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memoirs of baron Tott which have lately appeared, with the very important remarks on them by Mr. De Peyssonnel, late Frenchconful general at Smyrna, are corroborating proofs of the truth of the accounts given in this history of the laws, manners, castoms, finances, and military force of this great nation.

As ábbot Mignot is the nephew of the celebrated Voltaire, it is natural to suppose that his work underwent the examination of his uncle, prior to its publication, more particularly as it was printed before the death of that extraordinary genius, at which time the abbot copied, by his uncle's permiffion, his, account of Charles XII.'s, reception in Turkey." .. . ..

How far the English translator has done justice to the French original, must be left te the determination of the public,

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THOUGH the Turks are regarded as bar

barians, an opinion perhaps not destitute of foundation, I thought the knowledge of a great people, whose poffeffions extend over three parts of the world, and who have porTessed an important influence over the politics of the whole state of Europe, would be an interesting subject to the lovers of history, and that, in order to obtain a thorough know. ledge of mankind, it was requisite to be acquainted with their transactions. - Naturalists obferve all the species of animals from the elephant to the hand-worm, from the tiger to the dove. The differences that religion, climate, laws, government, may have introduced among mankind, merit the attention of those who are desirous of studying human * pature; the more the manners and genius of

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a people differ from ours, the more it is nec cessary to examine them, were it only to convince ourselves, that man is every where the same, and that all these dissimilarities, however important, may very well constitute the character of a nation, but never influence human nature taken in its physical sense; that the laws and variety of manners no more change our dispositions, than the different fashions of our garments alter the forms of our bodies. The history of the Turks furnishes as many conquests, fewer laws, less order, more revolutions, more proscriptions, and, upon the whole, more bloodshed, than that of any other people; but we perceive in it the same interests, pafsions, crimes, talents, and virtues, as influence every other part of the globe.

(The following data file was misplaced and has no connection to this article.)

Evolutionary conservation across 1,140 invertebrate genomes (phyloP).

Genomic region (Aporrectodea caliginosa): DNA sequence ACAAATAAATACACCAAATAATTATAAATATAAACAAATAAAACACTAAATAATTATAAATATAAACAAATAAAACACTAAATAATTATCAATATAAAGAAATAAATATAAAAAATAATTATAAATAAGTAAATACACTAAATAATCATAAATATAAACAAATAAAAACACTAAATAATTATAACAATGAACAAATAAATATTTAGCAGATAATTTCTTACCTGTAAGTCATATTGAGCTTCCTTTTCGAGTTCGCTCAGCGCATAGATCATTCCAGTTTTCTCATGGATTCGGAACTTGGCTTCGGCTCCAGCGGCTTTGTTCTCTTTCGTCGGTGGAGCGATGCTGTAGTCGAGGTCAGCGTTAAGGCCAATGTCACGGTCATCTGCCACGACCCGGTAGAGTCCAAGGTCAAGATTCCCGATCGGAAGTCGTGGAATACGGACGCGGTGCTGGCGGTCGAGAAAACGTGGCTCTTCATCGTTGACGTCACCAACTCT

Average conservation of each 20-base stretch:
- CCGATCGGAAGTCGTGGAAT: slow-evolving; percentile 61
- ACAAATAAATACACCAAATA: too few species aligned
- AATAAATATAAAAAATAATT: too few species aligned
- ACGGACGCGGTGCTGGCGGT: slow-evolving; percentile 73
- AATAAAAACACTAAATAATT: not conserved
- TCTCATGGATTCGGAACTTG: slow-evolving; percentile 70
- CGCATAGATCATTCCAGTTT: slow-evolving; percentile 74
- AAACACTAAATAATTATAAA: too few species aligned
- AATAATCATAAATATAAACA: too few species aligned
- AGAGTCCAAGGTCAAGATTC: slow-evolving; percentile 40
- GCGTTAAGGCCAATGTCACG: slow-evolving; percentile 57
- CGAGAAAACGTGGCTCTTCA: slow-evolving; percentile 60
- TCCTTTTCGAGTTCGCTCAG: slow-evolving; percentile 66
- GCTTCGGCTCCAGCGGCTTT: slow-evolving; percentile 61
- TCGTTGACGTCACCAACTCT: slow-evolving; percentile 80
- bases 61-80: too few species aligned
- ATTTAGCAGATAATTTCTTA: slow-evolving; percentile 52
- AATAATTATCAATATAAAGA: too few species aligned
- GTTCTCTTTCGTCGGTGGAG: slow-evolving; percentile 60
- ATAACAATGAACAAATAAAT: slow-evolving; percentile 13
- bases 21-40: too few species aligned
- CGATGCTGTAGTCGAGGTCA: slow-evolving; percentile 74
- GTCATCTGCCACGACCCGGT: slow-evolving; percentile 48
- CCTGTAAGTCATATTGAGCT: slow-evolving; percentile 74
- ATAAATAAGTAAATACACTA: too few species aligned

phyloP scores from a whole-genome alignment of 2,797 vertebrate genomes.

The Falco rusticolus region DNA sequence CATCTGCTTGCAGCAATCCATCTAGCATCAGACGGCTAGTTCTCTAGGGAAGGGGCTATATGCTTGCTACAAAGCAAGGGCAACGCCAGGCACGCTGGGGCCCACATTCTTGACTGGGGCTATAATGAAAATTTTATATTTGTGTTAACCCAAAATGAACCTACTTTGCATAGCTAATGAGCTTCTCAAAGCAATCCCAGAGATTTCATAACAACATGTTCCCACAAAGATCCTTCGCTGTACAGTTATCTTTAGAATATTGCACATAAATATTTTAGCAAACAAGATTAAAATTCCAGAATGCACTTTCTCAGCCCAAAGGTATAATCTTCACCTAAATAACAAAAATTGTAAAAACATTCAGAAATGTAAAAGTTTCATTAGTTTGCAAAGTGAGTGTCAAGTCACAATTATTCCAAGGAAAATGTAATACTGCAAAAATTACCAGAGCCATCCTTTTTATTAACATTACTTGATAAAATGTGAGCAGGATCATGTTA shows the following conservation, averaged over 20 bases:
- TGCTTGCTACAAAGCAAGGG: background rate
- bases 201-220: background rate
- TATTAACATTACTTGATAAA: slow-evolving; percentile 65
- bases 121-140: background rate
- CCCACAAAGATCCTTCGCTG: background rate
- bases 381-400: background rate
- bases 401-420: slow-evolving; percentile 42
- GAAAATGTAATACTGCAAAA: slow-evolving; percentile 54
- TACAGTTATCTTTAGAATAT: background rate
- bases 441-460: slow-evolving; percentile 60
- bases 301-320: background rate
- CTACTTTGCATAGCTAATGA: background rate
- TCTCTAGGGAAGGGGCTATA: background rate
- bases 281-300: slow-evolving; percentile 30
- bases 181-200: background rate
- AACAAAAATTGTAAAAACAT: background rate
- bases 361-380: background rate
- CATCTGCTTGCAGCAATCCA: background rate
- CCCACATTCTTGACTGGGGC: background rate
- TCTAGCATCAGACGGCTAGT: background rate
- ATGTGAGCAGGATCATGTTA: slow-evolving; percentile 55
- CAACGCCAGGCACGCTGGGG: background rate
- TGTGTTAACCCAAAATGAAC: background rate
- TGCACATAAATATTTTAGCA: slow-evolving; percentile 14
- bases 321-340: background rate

When it shall be known that I am ignorant of the oriental languages, my undertaking perhaps will be thought presumptuous. · As it is essential for an historian to gain the con, fidence of his readers for their particular interest, I should give mine an account of the. sources from whence I have drawn my ina formation. Besides the well known authors,

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such as Leunclavius, Ducas, the annals of the sultans, translated by Gaudier, Calcondilus and his continuators, prince Cantimir, Sagredo, Riçaut, the count of Marsigli, (whose ideas I have far from implicitly adopted) Baudouin, Boffio for the history of Malta, the memoirs of Montecuculli, those of prince Eugene, the history of Sobieski by abbot Coier; I have had the good fortune to find affistances which I had no reason to expect; they have determined me to undertake this work, of which, to speak properly, I am nothing more than the compiler. Mr. Cardonne, secretary interpreter to the king of France for the oriental languages, and professor of the Arabic tongue in the royal college, who has served the court, and the French commerce, . in quality of druggerman, in several Turkish ports during twenty years, has taken the pain to translate the most interesting and instructive parts of the three Turkish annalists, Naima Effendi, Rachid Effendi, and Tchelebi Zadé, which commence in the year 1594 of the Christian æra, and finish in 1727. He has been so obliging as to let me see his manuscript before it was deposited in the king's library. Mr. Bejault, keeper of the manu.

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scripts of this library, has likewise been fo kind as to intrust me with several translations of Turkish originals, which contain interesting parts of their history. - Baton Tott, the fon of a Hungarian nobleman, sent by the king of France to the Porte, and who has him

felf been intrusted with affairs in that court, 'on setting out to execute other commissions, has left me the remarks which a fifteen years résidence at Constantinople, a spirit of obfervation, and a knowledge of the Turkish language, had enabled him to make. :)

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These lights, fo useful for my purpose, have made me anxious for the acquisition of more. I have taken the liberty of foliciting the duke of Choiseul, for permission to con sult the correspondence of all the French ambassadors at the Porte, which is lodged in the repository of foreign affairs. The generous protection which this minifter has constantly given to literature and to truth, has prevailed on him to grant my request. I have found in these manuscripts the most circumstantiated, most interesting, and least suspected details. For near two succeeding centuries, the ambassadors have given an ac

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